A Tooth is a Tooth?
Images Copyright K. Cathleen Lengyel
| Great White Tooth
|| Tiger Shark Tooth
|| Nurse Shark Tooth
Most people when they think of a shark think TEETH. Yet many do not realize that
different species of sharks can be identified by their teeth. Each species has it's own
tooth shape, and just like various animals have teeth for their various diets, so do sharks!
For example, the Cookiecutter shark has a unique mouth as well as teeth. It's mouth and jaws are shaped to form a circular bite with a suction action. The teeth on the lower jaw are large and saw-like, used to cut out a cookie shaped circular plug from the intended pray. The Cookiecutter shark moves around in a circular pattern as it "cuts out" and sucks the plug of flesh from the pray.
A Great White Shark is known by it's perfectly triangular teeth with serrated edges. The teeth are the same in the upper and lower jaws, unlike many other species. Since the mainstay of a Great White's diet are pinnipeds (Seals, Sea Lions etc) they need these strong teeth to penetrate the thick fatty layers of skin of the pinninpeds.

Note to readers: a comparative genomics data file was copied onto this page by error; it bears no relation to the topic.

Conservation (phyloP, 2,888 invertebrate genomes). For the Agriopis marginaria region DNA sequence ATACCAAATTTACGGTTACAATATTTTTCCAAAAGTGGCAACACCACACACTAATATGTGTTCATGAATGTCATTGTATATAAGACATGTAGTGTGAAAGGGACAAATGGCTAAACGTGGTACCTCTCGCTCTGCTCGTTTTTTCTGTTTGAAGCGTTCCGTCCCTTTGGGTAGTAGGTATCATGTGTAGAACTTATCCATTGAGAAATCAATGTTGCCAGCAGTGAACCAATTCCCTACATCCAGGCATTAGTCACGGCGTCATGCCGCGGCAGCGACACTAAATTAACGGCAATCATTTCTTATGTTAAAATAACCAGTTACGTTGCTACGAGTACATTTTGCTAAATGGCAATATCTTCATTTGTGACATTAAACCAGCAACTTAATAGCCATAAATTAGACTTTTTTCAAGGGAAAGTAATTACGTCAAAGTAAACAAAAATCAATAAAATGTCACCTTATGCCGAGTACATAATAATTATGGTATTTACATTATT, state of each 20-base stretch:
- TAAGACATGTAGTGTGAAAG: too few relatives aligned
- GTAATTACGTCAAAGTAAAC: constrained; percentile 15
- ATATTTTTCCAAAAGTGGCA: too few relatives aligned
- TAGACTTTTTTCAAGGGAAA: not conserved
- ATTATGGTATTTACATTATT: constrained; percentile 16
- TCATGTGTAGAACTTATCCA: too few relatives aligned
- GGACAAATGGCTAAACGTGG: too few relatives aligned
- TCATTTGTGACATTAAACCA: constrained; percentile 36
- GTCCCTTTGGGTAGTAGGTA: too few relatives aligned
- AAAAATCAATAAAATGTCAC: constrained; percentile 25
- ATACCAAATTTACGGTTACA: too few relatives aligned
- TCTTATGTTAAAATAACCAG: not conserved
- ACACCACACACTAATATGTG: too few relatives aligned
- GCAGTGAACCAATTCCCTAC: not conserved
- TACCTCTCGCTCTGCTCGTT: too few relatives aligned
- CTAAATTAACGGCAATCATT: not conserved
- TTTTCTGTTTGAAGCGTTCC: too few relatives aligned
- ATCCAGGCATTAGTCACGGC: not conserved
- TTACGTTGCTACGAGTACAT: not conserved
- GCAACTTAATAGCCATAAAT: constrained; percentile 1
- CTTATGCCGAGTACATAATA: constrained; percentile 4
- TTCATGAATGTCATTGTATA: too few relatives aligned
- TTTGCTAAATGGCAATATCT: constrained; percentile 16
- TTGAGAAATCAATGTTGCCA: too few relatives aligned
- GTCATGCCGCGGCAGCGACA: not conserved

Shark's teeth have a very short life. In some species a tooth may last only a month, while in others a tooth can last up to a year. So sharks have many rows (some species have 15 rows) of teeth behind their main teeth. As an old tooth breaks out, a new one simply moves up from behind replacing the lost tooth. The teeth are formed from skin tissue
which then develops a layer of enamel.
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